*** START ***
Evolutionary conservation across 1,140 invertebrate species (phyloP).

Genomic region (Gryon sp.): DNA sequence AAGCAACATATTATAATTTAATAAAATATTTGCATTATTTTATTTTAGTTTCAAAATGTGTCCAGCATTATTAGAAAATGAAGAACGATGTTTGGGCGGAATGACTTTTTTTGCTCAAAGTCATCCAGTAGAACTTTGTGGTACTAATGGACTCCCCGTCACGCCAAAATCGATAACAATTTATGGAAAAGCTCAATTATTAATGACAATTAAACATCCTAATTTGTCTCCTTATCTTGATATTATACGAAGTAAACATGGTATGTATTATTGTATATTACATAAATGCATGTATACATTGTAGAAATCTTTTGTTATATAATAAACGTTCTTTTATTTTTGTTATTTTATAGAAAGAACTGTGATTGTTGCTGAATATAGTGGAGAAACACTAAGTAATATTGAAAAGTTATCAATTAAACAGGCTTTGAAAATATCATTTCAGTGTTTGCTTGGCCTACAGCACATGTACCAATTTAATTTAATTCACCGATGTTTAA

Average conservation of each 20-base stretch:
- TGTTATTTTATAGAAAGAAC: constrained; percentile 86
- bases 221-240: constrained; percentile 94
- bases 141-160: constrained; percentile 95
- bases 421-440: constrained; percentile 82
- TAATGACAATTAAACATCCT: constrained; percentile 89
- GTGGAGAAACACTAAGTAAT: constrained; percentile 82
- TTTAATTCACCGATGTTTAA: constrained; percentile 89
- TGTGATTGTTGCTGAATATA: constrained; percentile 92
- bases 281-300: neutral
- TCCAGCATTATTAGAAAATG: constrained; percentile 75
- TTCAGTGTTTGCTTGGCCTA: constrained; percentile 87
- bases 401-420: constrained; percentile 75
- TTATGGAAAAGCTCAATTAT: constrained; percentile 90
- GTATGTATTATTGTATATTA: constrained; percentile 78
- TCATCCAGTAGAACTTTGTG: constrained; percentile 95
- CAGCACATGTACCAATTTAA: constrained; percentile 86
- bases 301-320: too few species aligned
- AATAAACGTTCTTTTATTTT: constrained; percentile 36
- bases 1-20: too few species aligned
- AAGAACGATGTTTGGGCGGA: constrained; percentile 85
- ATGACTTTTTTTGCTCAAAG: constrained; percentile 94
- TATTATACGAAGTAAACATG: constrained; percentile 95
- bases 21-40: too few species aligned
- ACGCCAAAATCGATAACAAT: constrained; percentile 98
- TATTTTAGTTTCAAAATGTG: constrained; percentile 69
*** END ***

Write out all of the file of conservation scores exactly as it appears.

Evolutionary conservation across 1,140 invertebrate species (phyloP).

Genomic region (Gryon sp.): DNA sequence AAGCAACATATTATAATTTAATAAAATATTTGCATTATTTTATTTTAGTTTCAAAATGTGTCCAGCATTATTAGAAAATGAAGAACGATGTTTGGGCGGAATGACTTTTTTTGCTCAAAGTCATCCAGTAGAACTTTGTGGTACTAATGGACTCCCCGTCACGCCAAAATCGATAACAATTTATGGAAAAGCTCAATTATTAATGACAATTAAACATCCTAATTTGTCTCCTTATCTTGATATTATACGAAGTAAACATGGTATGTATTATTGTATATTACATAAATGCATGTATACATTGTAGAAATCTTTTGTTATATAATAAACGTTCTTTTATTTTTGTTATTTTATAGAAAGAACTGTGATTGTTGCTGAATATAGTGGAGAAACACTAAGTAATATTGAAAAGTTATCAATTAAACAGGCTTTGAAAATATCATTTCAGTGTTTGCTTGGCCTACAGCACATGTACCAATTTAATTTAATTCACCGATGTTTAA

Average conservation of each 20-base stretch:
- TGTTATTTTATAGAAAGAAC: constrained; percentile 86
- bases 221-240: constrained; percentile 94
- bases 141-160: constrained; percentile 95
- bases 421-440: constrained; percentile 82
- TAATGACAATTAAACATCCT: constrained; percentile 89
- GTGGAGAAACACTAAGTAAT: constrained; percentile 82
- TTTAATTCACCGATGTTTAA: constrained; percentile 89
- TGTGATTGTTGCTGAATATA: constrained; percentile 92
- bases 281-300: neutral
- TCCAGCATTATTAGAAAATG: constrained; percentile 75
- TTCAGTGTTTGCTTGGCCTA: constrained; percentile 87
- bases 401-420: constrained; percentile 75
- TTATGGAAAAGCTCAATTAT: constrained; percentile 90
- GTATGTATTATTGTATATTA: constrained; percentile 78
- TCATCCAGTAGAACTTTGTG: constrained; percentile 95
- CAGCACATGTACCAATTTAA: constrained; percentile 86
- bases 301-320: too few species aligned
- AATAAACGTTCTTTTATTTT: constrained; percentile 36
- bases 1-20: too few species aligned
- AAGAACGATGTTTGGGCGGA: constrained; percentile 85
- ATGACTTTTTTTGCTCAAAG: constrained; percentile 94
- TATTATACGAAGTAAACATG: constrained; percentile 95
- bases 21-40: too few species aligned
- ACGCCAAAATCGATAACAAT: constrained; percentile 98
- TATTTTAGTTTCAAAATGTG: constrained; percentile 69